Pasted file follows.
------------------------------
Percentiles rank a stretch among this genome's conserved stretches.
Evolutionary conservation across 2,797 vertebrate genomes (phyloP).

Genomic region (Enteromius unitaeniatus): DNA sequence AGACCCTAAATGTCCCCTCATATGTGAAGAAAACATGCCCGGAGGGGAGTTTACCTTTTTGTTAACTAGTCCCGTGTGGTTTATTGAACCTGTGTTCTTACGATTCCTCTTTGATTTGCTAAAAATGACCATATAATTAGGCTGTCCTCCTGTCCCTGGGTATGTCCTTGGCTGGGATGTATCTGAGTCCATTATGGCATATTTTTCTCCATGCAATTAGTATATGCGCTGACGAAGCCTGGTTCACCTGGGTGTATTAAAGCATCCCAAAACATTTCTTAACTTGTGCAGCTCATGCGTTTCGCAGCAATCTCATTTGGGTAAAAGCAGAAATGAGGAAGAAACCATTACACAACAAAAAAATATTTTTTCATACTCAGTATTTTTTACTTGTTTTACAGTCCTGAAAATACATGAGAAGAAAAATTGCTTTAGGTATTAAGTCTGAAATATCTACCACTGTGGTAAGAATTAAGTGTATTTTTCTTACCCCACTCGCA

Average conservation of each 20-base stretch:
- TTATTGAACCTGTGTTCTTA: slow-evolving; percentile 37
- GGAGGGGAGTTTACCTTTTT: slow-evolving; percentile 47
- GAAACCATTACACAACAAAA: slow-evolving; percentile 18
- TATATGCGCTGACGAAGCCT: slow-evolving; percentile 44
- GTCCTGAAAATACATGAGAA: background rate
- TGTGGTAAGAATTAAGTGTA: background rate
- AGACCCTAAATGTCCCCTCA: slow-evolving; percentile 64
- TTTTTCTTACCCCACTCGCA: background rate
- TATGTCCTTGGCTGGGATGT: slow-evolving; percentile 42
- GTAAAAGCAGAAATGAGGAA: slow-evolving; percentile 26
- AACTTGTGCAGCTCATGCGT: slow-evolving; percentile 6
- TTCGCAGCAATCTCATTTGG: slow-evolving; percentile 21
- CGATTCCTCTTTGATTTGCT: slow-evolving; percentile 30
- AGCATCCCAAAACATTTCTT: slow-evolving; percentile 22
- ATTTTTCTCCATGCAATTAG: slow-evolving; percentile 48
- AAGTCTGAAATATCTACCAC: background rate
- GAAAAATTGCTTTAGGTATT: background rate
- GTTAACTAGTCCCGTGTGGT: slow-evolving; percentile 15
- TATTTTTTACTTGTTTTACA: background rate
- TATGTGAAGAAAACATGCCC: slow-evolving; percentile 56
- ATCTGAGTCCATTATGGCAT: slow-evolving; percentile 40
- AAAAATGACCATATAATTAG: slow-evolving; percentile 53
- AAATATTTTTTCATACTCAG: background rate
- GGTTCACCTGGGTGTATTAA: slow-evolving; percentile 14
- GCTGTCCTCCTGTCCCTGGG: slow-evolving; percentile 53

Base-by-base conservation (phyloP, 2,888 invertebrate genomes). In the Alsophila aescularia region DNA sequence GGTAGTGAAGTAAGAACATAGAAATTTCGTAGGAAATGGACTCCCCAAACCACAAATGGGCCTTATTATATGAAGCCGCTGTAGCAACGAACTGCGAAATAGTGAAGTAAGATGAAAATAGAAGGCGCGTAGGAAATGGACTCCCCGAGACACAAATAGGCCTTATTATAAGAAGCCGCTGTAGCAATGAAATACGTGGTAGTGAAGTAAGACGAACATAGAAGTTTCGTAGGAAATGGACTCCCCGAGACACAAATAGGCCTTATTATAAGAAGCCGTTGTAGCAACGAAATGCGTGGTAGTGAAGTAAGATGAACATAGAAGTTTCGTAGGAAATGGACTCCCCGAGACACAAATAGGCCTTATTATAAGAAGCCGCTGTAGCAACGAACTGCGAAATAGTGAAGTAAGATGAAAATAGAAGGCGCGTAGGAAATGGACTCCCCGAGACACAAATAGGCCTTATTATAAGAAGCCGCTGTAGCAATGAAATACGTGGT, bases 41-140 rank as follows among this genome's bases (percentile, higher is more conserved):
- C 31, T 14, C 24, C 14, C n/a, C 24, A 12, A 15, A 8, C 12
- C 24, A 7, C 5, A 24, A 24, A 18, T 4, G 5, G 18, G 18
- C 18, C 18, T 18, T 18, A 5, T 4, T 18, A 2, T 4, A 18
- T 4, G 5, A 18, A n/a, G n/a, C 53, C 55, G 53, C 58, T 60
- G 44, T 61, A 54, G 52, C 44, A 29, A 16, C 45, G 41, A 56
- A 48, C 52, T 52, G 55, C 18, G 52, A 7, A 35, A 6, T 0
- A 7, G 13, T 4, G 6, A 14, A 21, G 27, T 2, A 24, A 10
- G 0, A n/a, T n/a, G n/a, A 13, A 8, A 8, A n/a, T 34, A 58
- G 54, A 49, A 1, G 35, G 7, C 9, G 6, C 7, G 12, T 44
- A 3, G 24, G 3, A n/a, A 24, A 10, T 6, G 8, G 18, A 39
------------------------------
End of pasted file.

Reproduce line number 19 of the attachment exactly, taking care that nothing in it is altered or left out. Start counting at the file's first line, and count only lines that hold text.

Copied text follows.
- ATTTTTCTCCATGCAATTAG: slow-evolving; percentile 48